This could happen after a period of days, weeks or even months and is generally referred to as a “thermal crack” or “thermal shock”. Now, not all unannealed beads will break but many do. Here’s a picture of some of mine:

unannealed beads showing thermal shock

Come on, it’s just a bead. Is all this fuss really necessary?
Because the field of contemporary lampworking is still so new, there is still much debate regarding whether kiln annealing should be accepted as a standard part of the glass beadmaking process.

Commercial glass manufacturers, glassblowers and the makers of other larger scale glass art forms don’t debate this issue.  It’s a given.  Due to the larger scale of their creations, the impact of breakage due to improper/no annealing is much greater, often leading to quite explosive (and hence more dangerous) results. Can you imagine the effect of a large glass vessel or sculpture suddenly splitting into pieces?

There’s now a growing movement in the international glass beadmaking community to encourage all glass artists to anneal any beads made for sale. Ongoing efforts are also being made to educate and encourage new artists of the importance of adapting kiln annealing as a standard part of their beadmaking process.

Do you anneal your beads?
Yes, I do. When I first started collecting (and then making) glass beads I really didn’t know or understand what all the annealing fuss was all about. Then the beads I was making started to break – not all but some. I didn’t much care then because they were my newbie beads and really? …kinda fugly.

However, once my skills improved and I was spending 30-60 minutes or more on a single bead, I began to realize how much work is involved in creating a quality bead and my attitude changed. I went online and after exhaustive research found out enough to understand why my beads were breaking.  From there, it was an easy decision buy a kiln and begin annealing my beads. (If you’d like to see what my kiln looks like, check my Studio Page).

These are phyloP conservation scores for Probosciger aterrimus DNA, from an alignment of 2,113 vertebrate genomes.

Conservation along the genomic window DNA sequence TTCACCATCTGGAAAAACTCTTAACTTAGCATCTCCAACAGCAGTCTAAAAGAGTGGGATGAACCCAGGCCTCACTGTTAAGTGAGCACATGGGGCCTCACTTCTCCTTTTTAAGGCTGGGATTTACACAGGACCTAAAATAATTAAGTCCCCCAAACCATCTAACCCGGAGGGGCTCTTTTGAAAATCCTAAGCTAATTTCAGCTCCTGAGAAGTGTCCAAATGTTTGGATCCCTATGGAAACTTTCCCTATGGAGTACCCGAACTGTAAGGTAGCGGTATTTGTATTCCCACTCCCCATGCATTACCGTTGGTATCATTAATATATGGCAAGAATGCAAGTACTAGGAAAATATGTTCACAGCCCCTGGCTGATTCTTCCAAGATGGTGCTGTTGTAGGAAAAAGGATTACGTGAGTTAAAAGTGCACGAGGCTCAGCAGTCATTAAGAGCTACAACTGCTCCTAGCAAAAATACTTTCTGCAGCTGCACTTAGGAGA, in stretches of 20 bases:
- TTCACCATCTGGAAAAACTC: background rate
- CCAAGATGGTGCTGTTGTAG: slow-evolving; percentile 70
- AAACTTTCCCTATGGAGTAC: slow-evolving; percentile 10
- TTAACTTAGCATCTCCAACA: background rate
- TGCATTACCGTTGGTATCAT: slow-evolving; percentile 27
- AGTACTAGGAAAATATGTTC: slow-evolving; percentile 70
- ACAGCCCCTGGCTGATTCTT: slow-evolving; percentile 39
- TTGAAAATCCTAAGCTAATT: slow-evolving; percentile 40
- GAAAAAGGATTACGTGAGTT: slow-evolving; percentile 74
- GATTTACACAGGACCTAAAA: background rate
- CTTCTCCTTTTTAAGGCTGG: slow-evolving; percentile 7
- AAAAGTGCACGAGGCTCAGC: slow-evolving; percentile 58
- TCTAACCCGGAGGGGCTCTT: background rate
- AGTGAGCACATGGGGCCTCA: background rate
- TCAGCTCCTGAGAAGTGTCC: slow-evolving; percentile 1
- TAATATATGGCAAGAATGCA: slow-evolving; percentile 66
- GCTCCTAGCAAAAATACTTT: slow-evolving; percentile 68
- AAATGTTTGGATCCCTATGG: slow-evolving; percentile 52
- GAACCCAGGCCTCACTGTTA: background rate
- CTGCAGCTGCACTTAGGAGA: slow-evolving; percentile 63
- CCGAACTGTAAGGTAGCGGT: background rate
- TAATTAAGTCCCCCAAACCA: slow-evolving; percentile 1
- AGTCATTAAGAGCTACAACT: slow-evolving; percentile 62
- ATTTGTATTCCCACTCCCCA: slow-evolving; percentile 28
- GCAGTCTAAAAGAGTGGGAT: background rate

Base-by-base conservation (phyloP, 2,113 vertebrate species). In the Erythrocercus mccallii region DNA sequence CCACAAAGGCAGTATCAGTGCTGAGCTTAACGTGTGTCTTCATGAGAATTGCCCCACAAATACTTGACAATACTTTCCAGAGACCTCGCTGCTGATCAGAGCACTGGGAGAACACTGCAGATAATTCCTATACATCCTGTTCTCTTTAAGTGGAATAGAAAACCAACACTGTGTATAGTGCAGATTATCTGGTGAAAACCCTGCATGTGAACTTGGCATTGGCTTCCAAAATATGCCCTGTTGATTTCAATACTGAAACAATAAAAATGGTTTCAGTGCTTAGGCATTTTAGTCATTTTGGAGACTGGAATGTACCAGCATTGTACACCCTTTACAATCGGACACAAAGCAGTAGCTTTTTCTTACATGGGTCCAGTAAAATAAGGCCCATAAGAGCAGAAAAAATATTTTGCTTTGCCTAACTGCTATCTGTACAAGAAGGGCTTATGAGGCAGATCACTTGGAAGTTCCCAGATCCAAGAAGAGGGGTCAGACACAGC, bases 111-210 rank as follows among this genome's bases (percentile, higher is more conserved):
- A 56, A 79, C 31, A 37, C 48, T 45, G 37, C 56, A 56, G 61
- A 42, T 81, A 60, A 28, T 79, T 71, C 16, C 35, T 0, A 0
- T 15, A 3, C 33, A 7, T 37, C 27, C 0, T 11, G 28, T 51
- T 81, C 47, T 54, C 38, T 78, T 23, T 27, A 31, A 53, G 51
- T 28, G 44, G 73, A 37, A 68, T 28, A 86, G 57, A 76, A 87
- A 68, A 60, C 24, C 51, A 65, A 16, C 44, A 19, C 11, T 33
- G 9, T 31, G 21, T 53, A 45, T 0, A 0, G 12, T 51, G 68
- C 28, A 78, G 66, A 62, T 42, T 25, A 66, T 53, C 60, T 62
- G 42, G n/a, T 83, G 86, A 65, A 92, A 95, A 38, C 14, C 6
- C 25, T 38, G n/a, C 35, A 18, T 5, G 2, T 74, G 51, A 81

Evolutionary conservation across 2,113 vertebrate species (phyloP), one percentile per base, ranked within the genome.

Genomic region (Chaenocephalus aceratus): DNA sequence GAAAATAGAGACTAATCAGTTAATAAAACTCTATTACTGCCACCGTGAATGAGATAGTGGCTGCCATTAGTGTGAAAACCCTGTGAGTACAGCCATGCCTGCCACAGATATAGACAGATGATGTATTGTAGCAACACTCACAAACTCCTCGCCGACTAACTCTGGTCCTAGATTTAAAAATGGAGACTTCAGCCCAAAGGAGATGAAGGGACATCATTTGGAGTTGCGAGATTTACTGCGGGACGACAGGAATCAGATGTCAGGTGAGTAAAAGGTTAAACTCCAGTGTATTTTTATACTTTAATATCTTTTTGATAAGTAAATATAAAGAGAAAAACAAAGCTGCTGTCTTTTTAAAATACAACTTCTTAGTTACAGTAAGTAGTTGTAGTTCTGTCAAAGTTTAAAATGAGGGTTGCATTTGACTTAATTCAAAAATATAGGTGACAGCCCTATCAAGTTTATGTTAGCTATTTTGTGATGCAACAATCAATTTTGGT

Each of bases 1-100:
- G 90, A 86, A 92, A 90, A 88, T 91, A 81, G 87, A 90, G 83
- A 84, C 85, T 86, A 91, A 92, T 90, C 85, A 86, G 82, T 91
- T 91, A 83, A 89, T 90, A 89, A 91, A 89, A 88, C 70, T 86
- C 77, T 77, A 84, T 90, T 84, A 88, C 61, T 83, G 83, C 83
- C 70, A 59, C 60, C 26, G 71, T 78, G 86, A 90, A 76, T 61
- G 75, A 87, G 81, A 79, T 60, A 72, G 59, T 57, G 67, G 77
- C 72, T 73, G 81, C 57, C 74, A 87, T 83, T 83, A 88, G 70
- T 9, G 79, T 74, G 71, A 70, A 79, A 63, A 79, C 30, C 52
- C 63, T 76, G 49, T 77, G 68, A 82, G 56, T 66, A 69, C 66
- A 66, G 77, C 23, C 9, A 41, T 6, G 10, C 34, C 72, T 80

So, tell me again. Why exactly does a glass bead need to be annealed?
Glass has to be heated to a molten state before it can be manipulated into a piece of art. If the piece is allowed to cool at room temperature (or below its strain point) then the exterior of the glass cools at a faster rate than the interior creating a form of internal tension referred to as “stress”. Although stressed glass looks the same to the naked eye as annealed glass, it is neither as strong nor as stable and can be subject to breakage at any point.

Large scale glass pieces often must be annealed over a period of days, weeks or even months to remove the internal tension from the creation process. A typical glass bead can be annealed over a period of just a few hours.

I could try to give you the long, technical explanation but unfortunately I skipped most of my high school science classes. So instead, read this page on Annealing , then watch the two videos below from the experts at the Corning Museum of Glass. They’re trained glass art professionals (unlike me):

Annealing Glass: (shows the difference between annealed vs. unannealed and/or improperly annealed glass)

Prince Rupert Drop: (shows the effect of internal tension in even a small piece of unannealed  glass)

Get it?
Before today, you may never have heard nor cared about annealing. Now that you know more, you’ve moved one step closer to becoming an informed collector of artisan glass beads. Due to their beauty, intricacy and uniqueness, artist-made beads have raised little bits of glass from simple adornment to valuable representations of contemporary art glass.

People (like me) who were once happy with an inexpensive string of mass-market glass beads will now spend hundreds (or for some, thousands) of dollars to purchase a single bead from their favourite artist. And now, knowing that your artisan glass bead is not only beautiful but also professionally annealed to make it as strong, durable and stable as possible…?

Well, (as Martha would say) that’s a very, very good thing.

Questions? Leave a comment or send me an email at

Students, take your seats, please…

old school desks 

Glass Class 101 is back in session! 

After much research, the next class in the series will be posted this weekend.